"Uniqueness is a shared condition"
Yes indeed you are unique and special—but then so is everyone else.
Alas, uniqueness is universal.
It's also temporary. My uniqueness, what makes me me, is subtly different by the time I finish writing this sentence, as is yours by the time you finish reading. Fleeting uniqueness is common to anything that exists. So uniqueness is indeed very special—briefly—and only to the thing that exists.
Another thing—we all suffer our uniqueness. I'm the only one that has to put up with actually being me. "Oh yeah?" you say sarcastically. But whichever aspects of my uniqueness that annoy you are still mine to bear, and your unique objections to me are something only you can suffer. And vice versa.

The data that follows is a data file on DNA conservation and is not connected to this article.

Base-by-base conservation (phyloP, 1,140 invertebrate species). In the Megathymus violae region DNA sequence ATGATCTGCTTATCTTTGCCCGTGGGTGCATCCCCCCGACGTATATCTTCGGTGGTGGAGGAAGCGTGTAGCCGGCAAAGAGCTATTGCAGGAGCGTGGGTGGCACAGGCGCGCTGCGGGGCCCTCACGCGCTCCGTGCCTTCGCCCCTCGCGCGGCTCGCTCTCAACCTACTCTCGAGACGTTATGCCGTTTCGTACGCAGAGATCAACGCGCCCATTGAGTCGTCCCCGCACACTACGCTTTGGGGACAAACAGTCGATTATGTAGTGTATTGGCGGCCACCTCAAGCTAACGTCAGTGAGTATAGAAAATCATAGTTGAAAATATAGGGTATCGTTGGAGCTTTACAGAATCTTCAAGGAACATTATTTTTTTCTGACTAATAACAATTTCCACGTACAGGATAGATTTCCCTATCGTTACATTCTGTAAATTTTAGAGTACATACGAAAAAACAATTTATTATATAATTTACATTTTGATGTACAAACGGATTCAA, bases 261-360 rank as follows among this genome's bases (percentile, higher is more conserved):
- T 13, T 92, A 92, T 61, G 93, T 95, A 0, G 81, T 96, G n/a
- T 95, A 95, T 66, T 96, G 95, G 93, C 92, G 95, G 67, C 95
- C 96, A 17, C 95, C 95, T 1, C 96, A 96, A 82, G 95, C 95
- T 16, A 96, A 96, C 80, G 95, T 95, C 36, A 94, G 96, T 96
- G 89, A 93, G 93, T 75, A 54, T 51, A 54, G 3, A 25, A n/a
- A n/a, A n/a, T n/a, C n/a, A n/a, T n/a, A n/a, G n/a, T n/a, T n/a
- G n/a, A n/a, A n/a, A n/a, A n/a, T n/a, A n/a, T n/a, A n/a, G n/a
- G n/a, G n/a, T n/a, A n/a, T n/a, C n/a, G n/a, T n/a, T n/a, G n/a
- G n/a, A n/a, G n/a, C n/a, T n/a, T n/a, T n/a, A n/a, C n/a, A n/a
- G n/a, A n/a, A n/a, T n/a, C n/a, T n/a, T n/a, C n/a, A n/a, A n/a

In general, to be critical of anyone is to be hypocritical. Having a problem with someone, no matter what the issue may be, attempts to enforce a double standard, where my uniqueness is flawless, but something is wrong with yours.
Conversely, to appreciate someone else's uniqueness affirms our own existence. Of course reality recognizes and accepts the existence of everything, as is, within it—specifically for the very traits, good bad or ugly, that make it unique. So to recognize the full worth of another's uniqueness is to follow reality's example—and prove our uniqueness worthwhile.
Hence the solution to the universal uniqueness paradox is the ontocentric realization that uniqueness is a shared condition—
as is all existence.